Rite of passage among the Turkana People

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Everything that begins surely must end so is the human life which begins from conception and ends at death. Rites of passage refers to the stages that a human being has to undergo if not all then two are a must; birth and death. The stages are birth, initiation, marriage and finally death.  

In the Turkana society all these stages are accompanied by rituals like the birth ritual (akidoun), initiation rituals (asapan/akinyonyo), marriage rituals (akuuta) and death rituals (akinuuk).

Birth ritual

This ritual is very important in the life of an individual. While the ritual is conducted animal sacrifices are offered, the blood must be shed in order to please the spirits and the gods supervised by the clan elder and the emuron plays the blessing role.

Initiation ritual

The Turkana people do not practice circumcision for boys and Female Genital Mutilation as a rite of passage. However, their males practice circumcision which is undergone through a health facility for health and cleanness but not as a rite of passage according to their culture. In the turkana society, initiation involves removal of the front teeth as the physical sign but one undergoes intense training and lessons before he/she is considered mature. The girl’s initiation is marked at puberty i.e. around fifteen years which allows her to get married.

Before a man graduates to adulthood, he is taught on life lessons and trained on hunting skills. During graduation he is supposed to hunt and kill an animal with a single throw of spear as sign of strength and skill. After the kill the elderly member dismembers the animal and smears the excrements (nkujit) from the stomach and the intestines on the candidate as a sign of purification and blessing. The candidate is given an ostrich feather as a sign of maturity, they are extremely expensive, as much as a goat, and are used in the elaborate hairstyles that mark the end of the rite of passage.

Marriage Ritual

For girls, the most important stage in their life is marriage that should be between the members of the clan or the mother’s clan and the husband’s clan members in order to strengthen the relationship and social alliances. Turkana people are polygamous where a man can marry as much as he can afford. In fact, it is said that pride of a man lies in the number of women he has. Many women are a symbol of wealth and the man commanded a lot of respect in the society. Monogamous men were referred as one legged.

In order to marry, a man must possess a great wealth in terms of cattle. Upon obtaining the consent from the bride’s parents his family goes ahead with preparations. The approval from the bride’s father stands as a  “marriage contract” and price is established  which is expressed in terms of heads of cattle. During negotiation the groom must provide the tea leaves, tobacco, clothes and blankets as gifts.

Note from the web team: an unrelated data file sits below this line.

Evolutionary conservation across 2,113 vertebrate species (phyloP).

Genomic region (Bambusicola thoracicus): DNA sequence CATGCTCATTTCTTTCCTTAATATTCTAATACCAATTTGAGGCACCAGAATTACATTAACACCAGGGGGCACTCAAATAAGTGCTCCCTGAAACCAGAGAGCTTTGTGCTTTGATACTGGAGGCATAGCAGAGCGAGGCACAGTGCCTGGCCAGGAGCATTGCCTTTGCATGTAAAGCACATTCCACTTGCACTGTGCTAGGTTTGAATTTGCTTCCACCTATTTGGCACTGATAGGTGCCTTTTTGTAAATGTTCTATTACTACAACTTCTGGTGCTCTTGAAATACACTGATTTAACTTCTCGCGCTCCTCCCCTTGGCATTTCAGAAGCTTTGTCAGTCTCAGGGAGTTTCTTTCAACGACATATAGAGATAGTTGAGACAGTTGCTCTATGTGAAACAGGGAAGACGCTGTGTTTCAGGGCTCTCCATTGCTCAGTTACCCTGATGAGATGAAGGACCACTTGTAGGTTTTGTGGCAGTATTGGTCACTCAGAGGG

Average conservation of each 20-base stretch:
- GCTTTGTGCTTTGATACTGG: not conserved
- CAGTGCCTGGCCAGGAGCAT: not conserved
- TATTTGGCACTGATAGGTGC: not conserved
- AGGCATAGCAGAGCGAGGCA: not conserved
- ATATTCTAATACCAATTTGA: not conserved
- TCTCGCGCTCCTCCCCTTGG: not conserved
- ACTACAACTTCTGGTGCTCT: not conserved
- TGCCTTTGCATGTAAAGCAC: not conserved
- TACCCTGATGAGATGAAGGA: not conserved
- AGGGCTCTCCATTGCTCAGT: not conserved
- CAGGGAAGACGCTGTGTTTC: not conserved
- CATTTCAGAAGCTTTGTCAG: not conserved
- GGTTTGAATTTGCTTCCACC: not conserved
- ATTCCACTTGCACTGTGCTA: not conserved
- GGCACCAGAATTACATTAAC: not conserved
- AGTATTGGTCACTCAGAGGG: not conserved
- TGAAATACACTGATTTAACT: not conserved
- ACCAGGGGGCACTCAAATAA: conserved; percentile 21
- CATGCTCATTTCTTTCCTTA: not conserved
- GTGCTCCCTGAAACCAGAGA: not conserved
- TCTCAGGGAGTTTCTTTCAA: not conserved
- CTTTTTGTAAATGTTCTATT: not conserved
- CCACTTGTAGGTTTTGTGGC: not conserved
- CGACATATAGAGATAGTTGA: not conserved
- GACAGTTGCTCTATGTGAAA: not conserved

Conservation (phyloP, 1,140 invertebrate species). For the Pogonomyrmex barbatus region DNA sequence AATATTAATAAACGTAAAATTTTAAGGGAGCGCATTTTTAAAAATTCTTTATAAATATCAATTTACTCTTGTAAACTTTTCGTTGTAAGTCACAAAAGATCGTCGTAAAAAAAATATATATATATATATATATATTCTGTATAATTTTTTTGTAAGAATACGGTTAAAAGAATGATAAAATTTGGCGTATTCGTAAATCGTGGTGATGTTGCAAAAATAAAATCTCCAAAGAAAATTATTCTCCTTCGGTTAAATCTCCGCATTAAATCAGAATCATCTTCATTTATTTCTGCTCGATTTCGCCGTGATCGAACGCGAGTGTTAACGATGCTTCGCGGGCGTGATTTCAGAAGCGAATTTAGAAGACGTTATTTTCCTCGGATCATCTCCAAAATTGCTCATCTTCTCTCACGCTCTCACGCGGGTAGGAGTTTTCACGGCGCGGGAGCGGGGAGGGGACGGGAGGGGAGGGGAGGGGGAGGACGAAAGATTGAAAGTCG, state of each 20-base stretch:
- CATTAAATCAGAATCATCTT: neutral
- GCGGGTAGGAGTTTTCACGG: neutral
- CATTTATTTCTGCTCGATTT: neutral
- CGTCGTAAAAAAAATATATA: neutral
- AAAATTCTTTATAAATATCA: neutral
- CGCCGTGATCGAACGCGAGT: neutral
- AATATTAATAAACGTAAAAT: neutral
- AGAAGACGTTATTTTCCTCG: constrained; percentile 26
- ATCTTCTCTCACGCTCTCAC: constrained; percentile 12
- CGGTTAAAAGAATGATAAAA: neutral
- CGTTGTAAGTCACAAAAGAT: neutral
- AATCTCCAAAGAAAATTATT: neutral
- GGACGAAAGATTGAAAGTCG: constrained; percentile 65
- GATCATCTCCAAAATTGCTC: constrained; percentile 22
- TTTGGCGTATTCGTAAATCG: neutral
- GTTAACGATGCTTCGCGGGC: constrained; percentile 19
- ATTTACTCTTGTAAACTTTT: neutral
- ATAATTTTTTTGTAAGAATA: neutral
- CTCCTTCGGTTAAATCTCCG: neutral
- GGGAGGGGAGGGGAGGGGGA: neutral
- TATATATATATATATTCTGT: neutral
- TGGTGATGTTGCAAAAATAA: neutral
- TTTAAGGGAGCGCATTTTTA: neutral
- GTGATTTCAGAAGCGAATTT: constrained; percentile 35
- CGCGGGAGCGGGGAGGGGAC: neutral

Once an agreement is reached on the price to be paid approximately 50 heads of cows or camels or both and at least 100 goat/sheep or both. The ceremony starts with a consensual “kidnapping” establishment where the bride is taken away from her parents and she must cry and wriggle to demonstrate attachment to her parents. After that the marriage is blessed by the elders and celebrated by sacrificing an ox.

During the wedding ceremony, the bride is freed from all the necklaces bought by her father from childhood usually can weigh up to 10 kg, and wears the new series brought as a gift by her husband.

During the wedding ceremony, the bride is freed from all the necklaces bought by her father from childhood usually can weigh up to 10 kg, and wears the new series brought as a gift by her husband.

Death Ritual

Death is another important moment and it is celebrated in remembrance for the deceased. During the ritual, the eldest son in the family of the deceased puts a piece of butter in the mouth of the dead person and casts blessings to the dead. In the case of a deceased man, the widowed woman abandons the conspicuous necklaces and starts wearing the dull ones or white necklaces.

In the past, the dead were often abandoned without a burial and sometimes the carcass were devoured by the scavengers like hyenas and vultures, only people with status in the society like the Ng’imurok , elders,  diviners and others were buried in their dwelling manyattas/ huts and abandoned or destroyed. As the family moved to another place.

However, it should be noted that currently the turkana people burry their dead in accordance with the laws of Kenya as we shall discuss in details in the next article.

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